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PubMed (EN): 4. Building a query

Building block method

On the previous pages we explained how to search with MeSH-terms and how to search in the title and abstract of an article. We placed these as separate queries in the search history. To connect the MeSH-terms and title/abstract-terms we make use of the so called 'building block method'. Through this method your full query will come to look like the example below. 

Element 1: ([MeSH-term] OR [Title/Abstract-termen])


Element 2:   ([MeSH-term] OR [Title/Abstract-termen])


Element 3: ([MeSH-term] OR [Title/Abstract-termen])


Element 4: ([MeSH-term] OR [Title/Abstract-termen])

By building a query in this way you make sure that the articles you find contain something from each element, either a MeSH-term or Title/abstract term. You can either build the query directly in PubMed or first write it in word. Whichever method you prefer, it is wise to periodically save your queries by copying the search history table and pasting it in Word. After closing the PubMed window the website erases your search history.

Building a query in PubMed

The easiest and safest way to connect MeSH-terms and title/abstract terms that belong to the same element is to first place both the MeSH-terms and the title/abstract terms in the search history. To find instructions on how to do this please review step 2 and 3. By adding terms to the 'Query box' and clicking 'Search' or 'Add to history' terms will automically appear in the search history.

When all terms are present in the search history, retrieve the terms that belong to the same element and place them in the query box by clicking the 3 dots under 'Actions'. If the query box is empty you can select  'add query'. To also add the other terms from your search history that belong to this element, again click on the three dots and select  'Add with OR'. After combining the MeSH-terms and title/abstract terms in the query box, again press 'Search' or 'Add to history'. The complete element is now added to the search history. Repeat this process for the other elements. Remember which search history entry belongs to which element. 

If all elements are present in the search history it is time to connect these using AND. Click on the three dots beside the search history entry that contains the first element and again select  'Add query'. To also add the other elements to the query again click on the three dots and select  'Add with AND'. The new element is now connected with AND to the element that was present in the query box. To also add the other elements, again select the three dots and select 'Add with AND'.

The benefit of this method is that the brackets are automatically placed in the right positions, meaning you don't have to place these manually in the query box. A frequent mistake is placing brackets in an incorrect fashion, which leads to a lot of strange search results.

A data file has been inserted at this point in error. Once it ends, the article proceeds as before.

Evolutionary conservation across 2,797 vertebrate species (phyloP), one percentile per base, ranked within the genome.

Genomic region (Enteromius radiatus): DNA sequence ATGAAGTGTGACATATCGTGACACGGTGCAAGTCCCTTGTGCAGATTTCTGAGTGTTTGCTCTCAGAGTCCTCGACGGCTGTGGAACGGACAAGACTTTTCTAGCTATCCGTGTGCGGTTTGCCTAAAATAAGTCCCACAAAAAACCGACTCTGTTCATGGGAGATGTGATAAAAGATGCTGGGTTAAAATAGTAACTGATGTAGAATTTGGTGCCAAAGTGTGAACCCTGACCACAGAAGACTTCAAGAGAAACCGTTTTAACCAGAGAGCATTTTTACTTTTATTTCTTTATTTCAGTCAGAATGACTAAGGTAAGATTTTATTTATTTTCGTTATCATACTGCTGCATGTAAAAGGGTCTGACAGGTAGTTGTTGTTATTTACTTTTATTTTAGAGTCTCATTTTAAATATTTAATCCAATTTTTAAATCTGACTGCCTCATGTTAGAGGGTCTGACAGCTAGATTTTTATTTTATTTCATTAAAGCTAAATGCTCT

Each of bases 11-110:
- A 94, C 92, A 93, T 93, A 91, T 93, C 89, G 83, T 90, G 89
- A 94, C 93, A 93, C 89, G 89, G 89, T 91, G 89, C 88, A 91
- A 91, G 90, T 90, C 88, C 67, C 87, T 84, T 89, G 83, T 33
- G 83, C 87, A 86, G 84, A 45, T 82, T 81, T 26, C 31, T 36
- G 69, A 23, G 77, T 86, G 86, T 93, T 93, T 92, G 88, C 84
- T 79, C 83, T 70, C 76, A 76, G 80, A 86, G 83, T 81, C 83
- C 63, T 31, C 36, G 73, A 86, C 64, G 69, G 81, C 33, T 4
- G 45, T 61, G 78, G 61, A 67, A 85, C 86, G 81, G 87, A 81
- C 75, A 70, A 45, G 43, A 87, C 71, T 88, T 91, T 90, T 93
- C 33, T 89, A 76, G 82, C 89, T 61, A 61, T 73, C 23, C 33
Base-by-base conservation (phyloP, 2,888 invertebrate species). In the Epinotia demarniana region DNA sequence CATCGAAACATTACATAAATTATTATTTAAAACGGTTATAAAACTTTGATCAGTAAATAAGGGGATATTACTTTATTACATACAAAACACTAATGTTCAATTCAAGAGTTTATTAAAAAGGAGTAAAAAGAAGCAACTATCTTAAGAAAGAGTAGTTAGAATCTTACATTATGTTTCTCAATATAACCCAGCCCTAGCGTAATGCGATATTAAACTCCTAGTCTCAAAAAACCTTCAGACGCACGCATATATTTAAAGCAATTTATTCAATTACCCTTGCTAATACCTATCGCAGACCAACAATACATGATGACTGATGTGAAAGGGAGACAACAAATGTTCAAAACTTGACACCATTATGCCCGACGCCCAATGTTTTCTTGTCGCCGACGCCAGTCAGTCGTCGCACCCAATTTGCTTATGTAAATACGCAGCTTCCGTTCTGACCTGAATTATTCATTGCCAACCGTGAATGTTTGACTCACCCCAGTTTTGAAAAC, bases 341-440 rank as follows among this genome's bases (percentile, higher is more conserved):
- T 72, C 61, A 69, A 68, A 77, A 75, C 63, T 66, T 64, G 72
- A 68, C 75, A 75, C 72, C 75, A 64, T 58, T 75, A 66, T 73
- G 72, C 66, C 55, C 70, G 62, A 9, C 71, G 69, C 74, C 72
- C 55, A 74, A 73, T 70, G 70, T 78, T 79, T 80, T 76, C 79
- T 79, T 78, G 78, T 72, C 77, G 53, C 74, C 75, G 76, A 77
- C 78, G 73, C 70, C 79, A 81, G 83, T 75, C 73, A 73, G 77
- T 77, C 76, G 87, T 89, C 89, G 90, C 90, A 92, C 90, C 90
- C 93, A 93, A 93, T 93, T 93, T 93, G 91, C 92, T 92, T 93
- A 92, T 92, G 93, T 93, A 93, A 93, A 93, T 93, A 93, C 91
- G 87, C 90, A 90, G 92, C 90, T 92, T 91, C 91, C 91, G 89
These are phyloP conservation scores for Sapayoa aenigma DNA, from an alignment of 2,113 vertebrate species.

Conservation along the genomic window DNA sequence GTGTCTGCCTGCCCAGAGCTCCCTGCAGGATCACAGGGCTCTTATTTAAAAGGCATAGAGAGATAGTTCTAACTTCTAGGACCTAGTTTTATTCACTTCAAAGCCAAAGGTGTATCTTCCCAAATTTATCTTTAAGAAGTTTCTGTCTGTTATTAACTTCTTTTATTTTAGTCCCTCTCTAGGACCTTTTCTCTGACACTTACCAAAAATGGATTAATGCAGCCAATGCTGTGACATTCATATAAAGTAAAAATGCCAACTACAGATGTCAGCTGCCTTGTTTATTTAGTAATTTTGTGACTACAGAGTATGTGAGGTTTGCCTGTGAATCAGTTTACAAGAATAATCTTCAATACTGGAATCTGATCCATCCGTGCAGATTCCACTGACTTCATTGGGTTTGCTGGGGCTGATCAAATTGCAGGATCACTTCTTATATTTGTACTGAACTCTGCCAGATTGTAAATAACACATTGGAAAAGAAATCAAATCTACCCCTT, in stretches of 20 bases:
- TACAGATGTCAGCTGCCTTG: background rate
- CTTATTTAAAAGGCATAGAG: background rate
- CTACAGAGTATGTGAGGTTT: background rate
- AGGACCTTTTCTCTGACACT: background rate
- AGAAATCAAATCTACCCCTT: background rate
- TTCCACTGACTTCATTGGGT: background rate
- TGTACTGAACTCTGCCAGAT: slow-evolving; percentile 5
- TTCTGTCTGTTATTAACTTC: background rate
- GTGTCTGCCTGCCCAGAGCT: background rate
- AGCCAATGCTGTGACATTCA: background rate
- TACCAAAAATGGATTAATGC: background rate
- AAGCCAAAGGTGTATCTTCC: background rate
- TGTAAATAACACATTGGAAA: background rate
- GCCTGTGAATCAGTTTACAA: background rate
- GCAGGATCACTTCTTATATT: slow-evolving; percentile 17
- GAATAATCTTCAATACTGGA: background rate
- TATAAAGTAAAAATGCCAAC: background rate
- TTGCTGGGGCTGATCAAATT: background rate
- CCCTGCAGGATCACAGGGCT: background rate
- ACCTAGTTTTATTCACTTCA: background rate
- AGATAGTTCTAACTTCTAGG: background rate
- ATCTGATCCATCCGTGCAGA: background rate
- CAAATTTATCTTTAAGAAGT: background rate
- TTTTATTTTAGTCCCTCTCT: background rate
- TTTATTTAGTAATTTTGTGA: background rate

Building a query in Word

In Microsoft word you can also easily build a query using the following steps:

  1. Place all the title/abstract terms that belong to the same element and connect these with OR;
  2. Place [square brackets] behind each of the terms with tiab inbetween: [tiab]. Connect the square brackets without a space in between.
  3. Copy the MeSH-terms from PubMed and place [square brackets] behind them with MeSH inbetween: [MeSH]. Again connect these without a space in between.
  4. Connect the terms that belong to the same element by placing OR in between them. This time make sure you do leave a space between the separate terms.
  5. Repeat this process for the other elements.
  6. Place each element in your search history and connect them with AND by selecting 'Add query' and 'Add with AND'.

The benefit of typing your query in Word is that your search is immediately saved. The downside is that you are typing more yourself, which is more prone to errors. Therefore make sure that you typed all the terms correctly.

Note that we still do not place the (brackets) ourselves, but let PubMed place these for us by retrieving elements from the search history. This way you can easily avoid mistakes in bracket placement. It is also easier to add new terms to the elements. 

Example of a PubMed Query

Below you can find an example of a search string that consists of the following elements:

E1: C. elegans

E2: Ageing

E3: Berries

E4: Eating


((Caenorhabditis elegans[Title/Abstract] OR "C. elegans"[Title/Abstract] OR nematod*[Title/Abstract] OR roundworm*[Title/Abstract] OR secernent*[Title/Abstract]) OR ("Nematoda"[Mesh]))


((Aging[Title/Abstract] OR ageing[Title/Abstract]) OR ("Aging"[Mesh]))


((Fruit[Title/Abstract] OR Berry[Title/Abstract] OR Berries[Title/Abstract] OR Plant aril[Title/Abstract]) OR ("Fruit"[Mesh]))


((Intake*[Title/Abstract] OR consum*[Title/Abstract] OR eating[Title/Abstract]) OR ("Eating"[Mesh]))


(Brackets) are used to indicate which operator needs to be used first. The two search strings below will lead to different results due to the different bracket-placement:

(Epistaxis OR Nosebleed) AND Emulsion

Epistaxis OR (Nosebleed AND Emulsion)

The first search string sill lead to articles that contain at least one of the words 'Epistaxis' or 'Nosebleed', and in addition contain the term 'emulsion'. The second string will lead to articles that either contain the term epistaxis, or to articles that contain both the terms Nosebleed and Emulsion. 

Brackets are most often used to indicate that the operator OR needs to be used first, because it connects the different elements. When building a search string by retrieving items from the search history step by step, PubMed automatically places the brackets in a correct way. This way you don't have to place brackets yourself and you avoid the chance of making mistakes.